The Fight for Racial Injustice

By Rolling Up

Despite widespread legalization of marijuana in the United States, there’s a bigger issue at large when it comes to arrests that have taken place for marijuana possession among black communities. As the events have unfolded over the weekend from the death of George Floyd, there is a lot of work to be done when it comes to racial injustice and drive real change. 

In 2018, cannabis arrests accounted for 43 percent of drug arrests. Billions of dollars have been wasted on racially biased arrests.A 2020 analysis done by American Civil Liberties Union concluded, “Black people are 3.64 times more likely than white people to be arrested for marijuana possession, notwithstanding comparable usage rates.” Authors reported, "In every single state, Black people were more likely to be arrested for marijuana possession, and in some states, Black people were up to six, eight, or almost ten times more likely to be arrested. In 31 states, racial disparities were actually larger in 2018 than they were in 2010." These findings were similar to the ACLU's 2013 analysis, which had previously concluded, "[O]n average, a Black person is 3.73 times more likely to be arrested for marijuana possession than a white person, even though Blacks and whites use marijuana at similar rates. Such racial disparities in marijuana possession arrests exist in all regions of the country, in counties large and small, urban and rural, wealthy and poor, and with large and small Black populations. Indeed, in over 96% of counties with more than 30,000 people in which at least 2% of the residents are Black, Blacks are arrested at higher rates than whites for marijuana possession."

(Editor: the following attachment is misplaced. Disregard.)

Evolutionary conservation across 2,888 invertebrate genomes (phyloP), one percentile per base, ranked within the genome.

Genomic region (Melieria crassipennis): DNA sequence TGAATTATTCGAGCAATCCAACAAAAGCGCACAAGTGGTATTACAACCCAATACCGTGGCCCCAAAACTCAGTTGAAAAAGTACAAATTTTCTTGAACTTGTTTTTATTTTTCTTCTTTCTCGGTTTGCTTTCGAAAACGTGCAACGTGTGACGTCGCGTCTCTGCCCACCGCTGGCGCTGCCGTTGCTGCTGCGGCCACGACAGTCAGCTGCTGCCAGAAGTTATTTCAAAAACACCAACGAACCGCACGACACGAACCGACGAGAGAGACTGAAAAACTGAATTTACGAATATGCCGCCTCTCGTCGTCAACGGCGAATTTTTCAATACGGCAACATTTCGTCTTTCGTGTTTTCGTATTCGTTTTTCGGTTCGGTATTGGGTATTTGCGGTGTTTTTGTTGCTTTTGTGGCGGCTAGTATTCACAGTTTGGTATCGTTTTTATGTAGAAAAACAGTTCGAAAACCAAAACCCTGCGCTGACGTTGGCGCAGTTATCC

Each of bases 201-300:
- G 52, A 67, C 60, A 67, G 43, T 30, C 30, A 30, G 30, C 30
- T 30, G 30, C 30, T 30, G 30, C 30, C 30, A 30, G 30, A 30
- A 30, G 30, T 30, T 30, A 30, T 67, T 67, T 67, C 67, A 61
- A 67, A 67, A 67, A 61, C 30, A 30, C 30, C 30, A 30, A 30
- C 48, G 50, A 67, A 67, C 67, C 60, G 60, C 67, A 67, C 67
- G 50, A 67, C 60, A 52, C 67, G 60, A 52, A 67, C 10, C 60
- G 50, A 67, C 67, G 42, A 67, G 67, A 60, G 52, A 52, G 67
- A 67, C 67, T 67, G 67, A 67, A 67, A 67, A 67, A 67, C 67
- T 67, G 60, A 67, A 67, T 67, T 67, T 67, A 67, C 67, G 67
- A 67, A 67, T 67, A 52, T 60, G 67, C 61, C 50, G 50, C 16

Drug arrests are just one of the many problems happening amongst the black community. Marijuana prohibition isn’t the sole cause of the inequalities happening in today’s racial inequalities, but it's criminalization is one of the tools used to perpetuate existing stereotypes today. 

Being in cannabis has made us realize that there needs to be a push for equality and inclusion for business leaders and people in the industry. Black and brown lives matter and we owe it to our country and to ourselves to take the steps to move forward in dismantling the powers of oppression at large. Let’s take this moment in time to listen, learn, and amplify the voices that need to be heard. 

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